U.S. agencies, law enforcement officials visit Israel
Fifteen American officials from the higher levels of the police and security forces of the United States visited Israel earlier this month.
The goal of the visit was to “to learn lessons from Israel in terms of tactics and strategies and the evolution of terrorism,” according to, David C. Friedman. the Anti-Defamation League’s (ADL) Washington, D.C. Regional Director and ADL’s Director of National Law Enforcement Initiatives. The ADL was responsible for the week long visit.
Per The Jerusalem Post:
“The meetings also serve to build bridges “between law enforcement agencies in two democracies,” and officers who take part in visits of this sort “come back and they are Zionists. They understand Israel and its security needs in ways a lot of audiences don’t,” [Friedman] said.
The delegation is in Israel as part of an Anti-Defamation League National Counter-Terrorism Seminar taking place on September 5-13.
The ADL said this week that during the trip – the 13th of its type it has organized – the participants are scheduled to meet with security experts and Israel Police commanders “to learn about effective methods of terror attack prevention and response,” as well as border and airport security, maintaining safety and access to holy sites, cyber-security and media relations.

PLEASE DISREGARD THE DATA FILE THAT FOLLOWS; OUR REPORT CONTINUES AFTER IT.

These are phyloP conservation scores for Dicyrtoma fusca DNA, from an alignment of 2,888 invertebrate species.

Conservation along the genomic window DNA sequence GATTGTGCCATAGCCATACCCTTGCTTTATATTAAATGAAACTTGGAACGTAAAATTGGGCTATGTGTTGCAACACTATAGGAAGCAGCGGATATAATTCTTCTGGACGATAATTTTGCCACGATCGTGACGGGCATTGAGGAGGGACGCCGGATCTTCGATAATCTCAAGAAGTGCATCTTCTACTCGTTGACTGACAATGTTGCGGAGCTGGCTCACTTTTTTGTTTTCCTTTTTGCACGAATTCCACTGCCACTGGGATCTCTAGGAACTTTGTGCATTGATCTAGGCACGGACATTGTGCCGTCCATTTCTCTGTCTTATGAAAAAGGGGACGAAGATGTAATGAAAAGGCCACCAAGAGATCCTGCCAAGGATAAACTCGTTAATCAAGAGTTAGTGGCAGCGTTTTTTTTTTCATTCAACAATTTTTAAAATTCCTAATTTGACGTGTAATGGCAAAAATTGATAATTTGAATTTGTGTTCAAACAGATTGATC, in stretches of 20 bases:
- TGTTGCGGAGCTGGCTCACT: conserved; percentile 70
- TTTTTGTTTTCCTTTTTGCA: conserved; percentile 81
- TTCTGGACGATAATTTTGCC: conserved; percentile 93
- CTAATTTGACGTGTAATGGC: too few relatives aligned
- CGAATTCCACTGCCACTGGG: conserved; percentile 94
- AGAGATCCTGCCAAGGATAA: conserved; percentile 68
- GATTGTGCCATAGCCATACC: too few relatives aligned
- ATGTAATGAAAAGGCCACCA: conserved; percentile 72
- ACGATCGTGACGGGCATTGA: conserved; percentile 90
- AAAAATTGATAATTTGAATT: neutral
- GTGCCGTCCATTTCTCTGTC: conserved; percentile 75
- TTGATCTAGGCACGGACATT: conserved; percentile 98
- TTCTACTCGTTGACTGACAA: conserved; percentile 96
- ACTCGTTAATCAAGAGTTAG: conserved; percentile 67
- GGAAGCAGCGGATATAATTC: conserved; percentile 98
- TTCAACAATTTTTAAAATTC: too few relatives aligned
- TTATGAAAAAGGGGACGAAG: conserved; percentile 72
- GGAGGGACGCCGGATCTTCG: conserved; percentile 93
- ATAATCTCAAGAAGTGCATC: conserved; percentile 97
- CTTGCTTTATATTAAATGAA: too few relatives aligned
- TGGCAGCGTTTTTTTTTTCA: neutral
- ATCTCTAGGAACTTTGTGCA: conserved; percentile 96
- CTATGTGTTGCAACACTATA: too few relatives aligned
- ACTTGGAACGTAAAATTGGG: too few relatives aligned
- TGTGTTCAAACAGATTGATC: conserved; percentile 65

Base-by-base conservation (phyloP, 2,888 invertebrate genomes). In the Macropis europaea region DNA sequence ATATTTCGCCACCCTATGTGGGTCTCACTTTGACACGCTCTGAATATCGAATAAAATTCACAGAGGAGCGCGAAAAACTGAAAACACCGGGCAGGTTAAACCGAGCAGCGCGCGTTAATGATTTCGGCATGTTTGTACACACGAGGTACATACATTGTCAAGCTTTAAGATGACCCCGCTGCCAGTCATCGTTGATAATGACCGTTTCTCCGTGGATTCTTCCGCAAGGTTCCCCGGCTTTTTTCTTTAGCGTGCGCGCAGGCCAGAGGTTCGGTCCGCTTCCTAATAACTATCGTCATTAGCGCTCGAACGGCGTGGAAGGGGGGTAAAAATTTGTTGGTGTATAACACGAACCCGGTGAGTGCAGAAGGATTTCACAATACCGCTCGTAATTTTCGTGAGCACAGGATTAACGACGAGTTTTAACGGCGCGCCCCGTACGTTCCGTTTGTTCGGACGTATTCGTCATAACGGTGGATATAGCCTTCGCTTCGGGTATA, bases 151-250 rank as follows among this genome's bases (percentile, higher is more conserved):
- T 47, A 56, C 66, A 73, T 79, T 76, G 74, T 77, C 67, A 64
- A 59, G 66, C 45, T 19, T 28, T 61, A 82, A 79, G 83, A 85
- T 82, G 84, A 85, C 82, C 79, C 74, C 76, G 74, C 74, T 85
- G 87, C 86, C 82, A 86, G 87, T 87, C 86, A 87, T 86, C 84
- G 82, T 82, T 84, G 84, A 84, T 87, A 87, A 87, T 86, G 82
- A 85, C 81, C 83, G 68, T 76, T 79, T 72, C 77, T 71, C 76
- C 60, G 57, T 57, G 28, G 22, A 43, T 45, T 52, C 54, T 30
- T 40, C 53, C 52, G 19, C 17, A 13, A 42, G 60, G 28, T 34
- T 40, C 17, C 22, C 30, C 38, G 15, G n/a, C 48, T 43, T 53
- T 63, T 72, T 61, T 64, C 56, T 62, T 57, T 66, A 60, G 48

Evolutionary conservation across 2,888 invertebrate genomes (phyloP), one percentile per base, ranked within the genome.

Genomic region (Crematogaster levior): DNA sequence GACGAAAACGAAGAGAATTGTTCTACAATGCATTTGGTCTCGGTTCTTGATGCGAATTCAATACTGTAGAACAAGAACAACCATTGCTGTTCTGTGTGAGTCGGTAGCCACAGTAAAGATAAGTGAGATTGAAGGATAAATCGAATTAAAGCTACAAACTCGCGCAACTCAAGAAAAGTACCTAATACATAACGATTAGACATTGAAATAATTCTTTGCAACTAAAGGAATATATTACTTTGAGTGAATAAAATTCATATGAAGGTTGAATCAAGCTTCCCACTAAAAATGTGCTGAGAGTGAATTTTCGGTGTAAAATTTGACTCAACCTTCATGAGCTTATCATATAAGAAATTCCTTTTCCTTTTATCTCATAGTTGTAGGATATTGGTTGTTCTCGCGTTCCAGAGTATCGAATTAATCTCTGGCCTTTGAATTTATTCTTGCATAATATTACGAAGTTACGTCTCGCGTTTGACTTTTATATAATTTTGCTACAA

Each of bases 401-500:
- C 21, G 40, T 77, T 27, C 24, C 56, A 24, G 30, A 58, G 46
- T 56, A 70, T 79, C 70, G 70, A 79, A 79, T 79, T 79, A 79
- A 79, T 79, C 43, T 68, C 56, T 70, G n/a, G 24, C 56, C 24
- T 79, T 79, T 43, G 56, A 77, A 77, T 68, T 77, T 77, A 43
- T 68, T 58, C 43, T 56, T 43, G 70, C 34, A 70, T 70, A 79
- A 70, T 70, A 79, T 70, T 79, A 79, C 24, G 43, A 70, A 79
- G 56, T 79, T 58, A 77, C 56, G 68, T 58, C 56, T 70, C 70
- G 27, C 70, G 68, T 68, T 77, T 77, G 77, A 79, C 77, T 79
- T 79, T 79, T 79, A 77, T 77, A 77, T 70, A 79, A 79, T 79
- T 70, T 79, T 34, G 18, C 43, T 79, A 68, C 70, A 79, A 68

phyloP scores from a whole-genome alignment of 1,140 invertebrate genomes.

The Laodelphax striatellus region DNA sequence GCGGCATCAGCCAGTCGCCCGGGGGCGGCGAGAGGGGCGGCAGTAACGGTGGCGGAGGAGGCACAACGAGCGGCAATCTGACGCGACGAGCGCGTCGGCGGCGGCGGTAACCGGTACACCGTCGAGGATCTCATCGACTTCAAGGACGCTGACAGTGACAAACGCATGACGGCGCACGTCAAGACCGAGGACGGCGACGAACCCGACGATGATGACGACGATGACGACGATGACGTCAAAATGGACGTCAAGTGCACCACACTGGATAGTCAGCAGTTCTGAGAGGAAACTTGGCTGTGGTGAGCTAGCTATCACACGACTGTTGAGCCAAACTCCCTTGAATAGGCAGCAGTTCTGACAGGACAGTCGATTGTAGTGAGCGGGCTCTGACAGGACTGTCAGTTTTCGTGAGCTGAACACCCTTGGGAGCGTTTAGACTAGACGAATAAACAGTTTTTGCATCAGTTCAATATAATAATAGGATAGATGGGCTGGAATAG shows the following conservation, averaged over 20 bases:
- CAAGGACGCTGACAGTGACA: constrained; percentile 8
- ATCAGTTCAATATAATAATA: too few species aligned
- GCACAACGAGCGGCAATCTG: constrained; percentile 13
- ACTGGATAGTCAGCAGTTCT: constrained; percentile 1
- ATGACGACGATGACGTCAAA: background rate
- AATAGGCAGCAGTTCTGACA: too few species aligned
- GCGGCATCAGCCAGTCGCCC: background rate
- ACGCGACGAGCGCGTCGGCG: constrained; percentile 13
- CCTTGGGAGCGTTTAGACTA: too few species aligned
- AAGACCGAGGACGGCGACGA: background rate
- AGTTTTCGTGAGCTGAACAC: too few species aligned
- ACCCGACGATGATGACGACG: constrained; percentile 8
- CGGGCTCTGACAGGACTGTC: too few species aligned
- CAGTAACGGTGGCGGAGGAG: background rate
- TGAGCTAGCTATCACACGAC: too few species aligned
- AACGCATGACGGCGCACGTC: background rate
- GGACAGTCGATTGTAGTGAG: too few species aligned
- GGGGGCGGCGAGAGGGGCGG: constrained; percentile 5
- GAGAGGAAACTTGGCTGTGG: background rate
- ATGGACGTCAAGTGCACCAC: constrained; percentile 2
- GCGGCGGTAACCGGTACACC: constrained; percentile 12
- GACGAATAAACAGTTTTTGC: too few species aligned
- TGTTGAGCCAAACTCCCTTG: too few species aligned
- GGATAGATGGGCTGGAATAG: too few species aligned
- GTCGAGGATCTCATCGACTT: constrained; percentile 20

This year the U.S. Marshals Service, the U.S. Naval Criminal Investigative Service and the U.S. Immigration and Customs Enforcement were just a few of the agencies present at the conference in Israel. Officers from departments in Chicago, Seattle and Oakland were also present. Some exercises in the past have even taken place in the occupied West Bank.
Both the American and Israeli Police forces are often subject to criticism for the paramilitary nature of their police, who employ riot gear resembling full combat armor during protests. This criticism was especially prevalent following tense protests in Baltimore and across the United States following the death of Freddie Gray, while he was in police custody.
One activist from Students for Justice in Palestine (SJP) was on the scene during the unrest in Baltimore—Ntebo Maya Mokuena—and was quoted saying “From Palestine to Baltimore, there are parallels with militarization of police and the tactics they use to take over space in other people’s land. They’re occupying people’s neighborhoods where they live. It’s like the second wave for Baltimore because it’s already economically occupied,”.
Pictures and videos of Israeli brutality have become just as common as videos of police using excessive force on Blacks in the U.S.
Recently, at a protest in the West Bank village of Nabi Saleh, an Israeli soldier violently attempted to arrest a 12-year-old boy, but luckily for him, several women and his 14-year-old sister helped pull him away. A video of the attack went viral.